Asian stocks rose, with the regional benchmark index extending a seven-month high, after data on U.S employment and Chinese exports bolstered the outlook for the global economy.
Panasonic Corp., an electronics maker that gets almost half of sales outside of Japan, climbed 2.7 percent. Dongfeng Motor Group Co. jumped 4.9 percent in Hong Kong as partner Nissan Motor Co.’s premium Infiniti brand restarted construction of a plant in China. Daewoo Shipbuilding & Marine Engineering Co. rose 5.1 percent in Seoul after Australia said the company is one of two seeking to build two vessels for its navy.
The MSCI Asia Pacific Index gained 0.2 percent to 143.59 as of 4:13 p.m. in Hong Kong, heading for its highest close since Oct. 22, as all but one of its 10 industry groups rose. The gauge last week capped its longest streak of weekly advances since March. The measure rallied 10 percent through last week from this year’s low in February amid signs of stronger manufacturing in China and as authorities there eased bank collateral rules, while U.S. data signaled a recovery in the world’s largest economy is intact.
“Fundamentally, the global economy is improving,” Keith Poore, who helps manage $131 billion as Wellington-based head of investment strategy at AMP Capital Investors Ltd., said by phone. “The backdrop is really positive for equities. As long as we see low inflation and supportive central bank policies, the rally looks sustainable.”
Global stocks extended gains June 6 to a more than six-year high as U.S. nonfarm payrolls rose by 217,000 workers in May, exceeding the 215,000 increase projected by analysts and marking a fourth month of gains of more than 200,000, the first time that’s happened since early 2000. Chinese exports rose a more-than-estimated 7 percent last month, while imports fell, data yesterday showed.
Japan’s Nikkei 225 Stock Average added 0.3 percent, while the broader Topix index closed little changed. The nation’s first-quarter gross domestic product expanded an annualized 6.7 percent from the previous three months, according to revised figures released by the cabinet office today. That compares with a preliminary estimate of 5.9 percent reported last month and a median forecast of 5.6 percent by 21 economists surveyed by Bloomberg News.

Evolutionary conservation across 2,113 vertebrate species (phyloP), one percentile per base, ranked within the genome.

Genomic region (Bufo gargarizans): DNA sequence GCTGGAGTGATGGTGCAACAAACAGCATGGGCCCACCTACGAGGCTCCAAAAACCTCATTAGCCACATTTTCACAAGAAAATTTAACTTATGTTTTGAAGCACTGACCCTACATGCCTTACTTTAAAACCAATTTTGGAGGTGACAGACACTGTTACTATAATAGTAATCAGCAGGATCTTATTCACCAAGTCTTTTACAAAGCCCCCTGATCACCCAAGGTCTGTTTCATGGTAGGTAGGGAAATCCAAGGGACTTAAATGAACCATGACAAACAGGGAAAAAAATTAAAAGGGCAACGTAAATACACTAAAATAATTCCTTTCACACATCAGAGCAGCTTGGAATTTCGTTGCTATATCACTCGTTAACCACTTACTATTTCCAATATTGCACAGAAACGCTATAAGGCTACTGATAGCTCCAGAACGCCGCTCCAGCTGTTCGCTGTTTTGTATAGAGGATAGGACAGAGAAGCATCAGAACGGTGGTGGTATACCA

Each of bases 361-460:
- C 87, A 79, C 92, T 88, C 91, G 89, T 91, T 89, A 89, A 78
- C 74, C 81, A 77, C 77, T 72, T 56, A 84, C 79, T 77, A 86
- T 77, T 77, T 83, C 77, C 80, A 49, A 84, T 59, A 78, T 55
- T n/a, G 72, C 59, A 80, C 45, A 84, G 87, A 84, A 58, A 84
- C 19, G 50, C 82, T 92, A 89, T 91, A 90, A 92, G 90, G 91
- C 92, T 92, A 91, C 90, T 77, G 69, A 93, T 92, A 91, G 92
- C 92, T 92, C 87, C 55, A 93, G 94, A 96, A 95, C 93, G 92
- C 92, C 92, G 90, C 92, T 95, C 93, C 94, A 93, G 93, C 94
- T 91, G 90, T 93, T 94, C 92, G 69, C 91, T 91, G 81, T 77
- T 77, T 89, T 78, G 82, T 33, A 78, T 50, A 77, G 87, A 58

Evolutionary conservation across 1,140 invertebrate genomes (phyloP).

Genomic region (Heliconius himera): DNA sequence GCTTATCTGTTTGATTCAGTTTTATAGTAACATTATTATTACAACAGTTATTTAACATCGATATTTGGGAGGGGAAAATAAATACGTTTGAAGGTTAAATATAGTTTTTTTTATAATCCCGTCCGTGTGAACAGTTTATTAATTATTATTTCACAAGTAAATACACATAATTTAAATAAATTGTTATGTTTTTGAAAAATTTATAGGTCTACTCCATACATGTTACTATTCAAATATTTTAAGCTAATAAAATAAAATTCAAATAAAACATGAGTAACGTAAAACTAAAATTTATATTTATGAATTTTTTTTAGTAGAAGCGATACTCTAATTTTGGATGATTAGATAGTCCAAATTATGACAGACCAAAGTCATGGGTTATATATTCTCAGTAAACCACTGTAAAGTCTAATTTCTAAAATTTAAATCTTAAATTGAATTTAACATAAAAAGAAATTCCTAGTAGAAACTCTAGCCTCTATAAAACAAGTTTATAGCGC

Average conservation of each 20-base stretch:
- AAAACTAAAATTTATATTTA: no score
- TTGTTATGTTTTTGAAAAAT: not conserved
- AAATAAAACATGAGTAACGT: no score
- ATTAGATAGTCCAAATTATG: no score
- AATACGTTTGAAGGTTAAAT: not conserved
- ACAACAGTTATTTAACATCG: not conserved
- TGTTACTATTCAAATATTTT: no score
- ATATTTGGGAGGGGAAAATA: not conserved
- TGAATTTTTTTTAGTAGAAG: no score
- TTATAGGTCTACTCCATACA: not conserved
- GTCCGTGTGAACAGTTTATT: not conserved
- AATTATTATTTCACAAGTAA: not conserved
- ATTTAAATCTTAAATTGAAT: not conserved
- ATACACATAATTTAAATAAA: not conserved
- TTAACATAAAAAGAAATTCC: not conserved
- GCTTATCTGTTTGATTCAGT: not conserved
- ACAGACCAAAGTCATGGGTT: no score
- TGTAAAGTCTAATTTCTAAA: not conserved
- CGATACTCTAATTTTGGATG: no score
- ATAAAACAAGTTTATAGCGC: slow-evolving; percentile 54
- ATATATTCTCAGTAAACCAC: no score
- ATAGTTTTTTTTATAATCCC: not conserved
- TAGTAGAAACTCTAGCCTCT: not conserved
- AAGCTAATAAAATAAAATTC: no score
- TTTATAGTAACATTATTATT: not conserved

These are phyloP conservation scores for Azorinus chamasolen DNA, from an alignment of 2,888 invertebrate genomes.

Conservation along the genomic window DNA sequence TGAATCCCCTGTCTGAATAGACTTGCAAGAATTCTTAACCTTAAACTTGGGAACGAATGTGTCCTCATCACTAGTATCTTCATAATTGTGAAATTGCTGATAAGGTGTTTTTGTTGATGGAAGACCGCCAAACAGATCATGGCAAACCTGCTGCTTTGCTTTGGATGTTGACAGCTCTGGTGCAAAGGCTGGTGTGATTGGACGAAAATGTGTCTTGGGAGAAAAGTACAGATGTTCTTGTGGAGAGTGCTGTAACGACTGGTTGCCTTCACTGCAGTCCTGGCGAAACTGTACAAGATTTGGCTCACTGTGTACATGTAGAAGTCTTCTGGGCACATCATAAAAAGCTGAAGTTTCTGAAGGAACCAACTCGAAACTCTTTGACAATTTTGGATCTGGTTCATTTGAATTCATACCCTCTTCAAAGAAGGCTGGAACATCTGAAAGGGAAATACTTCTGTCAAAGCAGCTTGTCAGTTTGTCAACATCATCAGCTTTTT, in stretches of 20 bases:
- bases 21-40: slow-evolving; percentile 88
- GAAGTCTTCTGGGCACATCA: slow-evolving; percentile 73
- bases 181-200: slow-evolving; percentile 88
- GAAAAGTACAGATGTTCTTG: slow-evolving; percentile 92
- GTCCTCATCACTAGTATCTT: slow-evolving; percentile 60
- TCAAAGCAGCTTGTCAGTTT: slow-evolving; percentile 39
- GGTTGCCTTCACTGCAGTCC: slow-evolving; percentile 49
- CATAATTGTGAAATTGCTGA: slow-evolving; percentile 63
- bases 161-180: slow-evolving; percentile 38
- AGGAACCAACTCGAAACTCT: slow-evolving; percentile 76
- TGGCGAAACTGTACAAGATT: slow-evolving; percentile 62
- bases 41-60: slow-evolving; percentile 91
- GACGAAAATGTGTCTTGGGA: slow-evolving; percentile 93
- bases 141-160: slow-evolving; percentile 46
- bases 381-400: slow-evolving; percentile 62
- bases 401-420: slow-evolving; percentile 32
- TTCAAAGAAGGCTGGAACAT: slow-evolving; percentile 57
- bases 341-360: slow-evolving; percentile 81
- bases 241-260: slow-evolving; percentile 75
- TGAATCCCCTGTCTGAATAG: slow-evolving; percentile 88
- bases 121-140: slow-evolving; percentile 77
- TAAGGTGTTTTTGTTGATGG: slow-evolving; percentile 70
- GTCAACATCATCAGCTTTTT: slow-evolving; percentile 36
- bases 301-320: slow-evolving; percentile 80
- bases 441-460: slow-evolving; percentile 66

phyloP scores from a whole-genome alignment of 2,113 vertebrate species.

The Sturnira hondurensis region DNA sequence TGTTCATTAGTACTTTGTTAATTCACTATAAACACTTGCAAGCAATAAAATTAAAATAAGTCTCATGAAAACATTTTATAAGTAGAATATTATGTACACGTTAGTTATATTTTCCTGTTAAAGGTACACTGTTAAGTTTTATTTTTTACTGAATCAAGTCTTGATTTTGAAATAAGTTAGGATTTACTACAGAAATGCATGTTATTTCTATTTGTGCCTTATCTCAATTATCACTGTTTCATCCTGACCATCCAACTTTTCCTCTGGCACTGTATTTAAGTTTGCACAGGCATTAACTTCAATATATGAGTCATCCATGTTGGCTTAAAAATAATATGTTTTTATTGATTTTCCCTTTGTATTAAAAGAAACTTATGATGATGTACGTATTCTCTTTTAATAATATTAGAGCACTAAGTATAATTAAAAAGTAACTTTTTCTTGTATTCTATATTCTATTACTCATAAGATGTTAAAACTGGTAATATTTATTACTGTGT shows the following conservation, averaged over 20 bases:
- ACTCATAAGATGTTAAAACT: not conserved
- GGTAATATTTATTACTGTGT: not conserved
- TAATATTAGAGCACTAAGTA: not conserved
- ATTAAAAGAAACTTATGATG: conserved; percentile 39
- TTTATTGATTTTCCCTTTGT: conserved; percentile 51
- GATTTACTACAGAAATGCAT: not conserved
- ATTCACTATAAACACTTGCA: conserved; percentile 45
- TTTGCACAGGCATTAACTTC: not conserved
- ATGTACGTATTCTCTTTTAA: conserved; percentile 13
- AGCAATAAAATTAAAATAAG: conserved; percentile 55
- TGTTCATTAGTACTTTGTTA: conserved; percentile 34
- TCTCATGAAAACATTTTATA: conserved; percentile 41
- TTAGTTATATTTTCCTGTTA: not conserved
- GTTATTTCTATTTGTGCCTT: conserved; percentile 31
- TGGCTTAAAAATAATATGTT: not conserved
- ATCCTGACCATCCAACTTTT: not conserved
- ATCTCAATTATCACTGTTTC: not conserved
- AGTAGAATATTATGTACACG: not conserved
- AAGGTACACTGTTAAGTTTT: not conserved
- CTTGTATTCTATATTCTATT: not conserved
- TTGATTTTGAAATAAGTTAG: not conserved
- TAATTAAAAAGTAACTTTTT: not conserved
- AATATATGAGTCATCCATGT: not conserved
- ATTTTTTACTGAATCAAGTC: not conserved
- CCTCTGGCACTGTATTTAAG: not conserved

Taiwan’s Taiex index added 0.3 percent. The nation’s exports rose 1.4 percent from the previous year in May, the Ministry of Finance reported after the market closed. Shipments were expected to rise 4.5 percent, according to the median estimate of economists surveyed by Bloomberg.
Hong Kong’s Hang Seng Index climbed 0.7 percent and the Hang Seng China Enterprises Index of mainland stocks traded in the city gained 0.6 percent. China’s Shanghai Composite Index closed little changed. Singapore’s Straits Times Index and New Zealand’s NZX 50 Index both rose 0.1 percent. South Korea’s Kospi index lost 0.3 percent. Australian markets were closed for a holiday.
Futures on the Standard & Poor’s 500 Index fell 0.1 percent today. The U.S. equity benchmark index climbed 0.5 percent to a record high at the end of last week after better-than-forecast data showed payrolls pushed past their pre-recession peak for the first time in May.
Federal Reserve officials are watching the labor market as they move to complete their bond-purchase program late this year and start considering the timing of the first interest-rate increase since 2006.
Shares on the MSCI Asia Pacific Index traded at 13.2 times estimated earnings at the end of last week compared with a multiple of 16.5 times for the S&P 500 Index and 15.5 for the Stoxx Europe 600 Index.
Exporters advanced. Panasonic climbed 2.7 percent to 1,171 yen in Tokyo. Sony Corp., the maker of Bravia televisions and PlayStation game consoles, added 0.9 percent to 1,658 yen. LG Display Co., which supplies panels for Apple Inc. devices, increased 2.1 percent to 27,350 won in Seoul.
Dongfeng Motor climbed 4.9 percent to HK$12.82 in Hong Kong. The Infiniti factory being built in northeastern China will take 12 to 14 months to complete and have an initial annual production capacity of at least 100,000 vehicles, according to Lu Feng, head of the legal and securities affairs department at Nissan’s Chinese manufacturing partner. Nissan gained 1 percent to 951 yen in Tokyo.
Daewoo Shipbuilding gained 5.1 percent to 26,900 won. Australian Defense Minister David Johnston said last week Daewoo is competing with Spain’s Navantia SA for a contract to build two new ships for the navy.
Dentsu Inc. rose 2.5 percent to 4,275 yen in Tokyo after CLSA Asia-Pacific Markets raised its rating on the advertising agency to outperform from underperform.
TPK Holding Co. jumped 6.8 percent to NT$258 in Taipei. The supplier of displays to smartphone makers is setting up a joint venture with Nissha Printing Co. and Cambrios Technologies Corp. to develop touch screens, DigiTimes reported.
Among shares that fell, Great Wall Motor Co. slipped 6.1 percent to HK$30.60. The Chinese maker of sport-utility vehicles reported sales declined to 51,837 units in May from 59,273 in April.
Macau casino operators slid after Deutsche Bank AG lowered its 2014 gaming revenue growth estimate to 12 percent from 15 percent for the gambling hub. SJM Holdings Ltd. dropped 2.4 percent to HK$20.25, while Galaxy Entertainment Group Ltd. fell 2.4 percent to HK$56.80.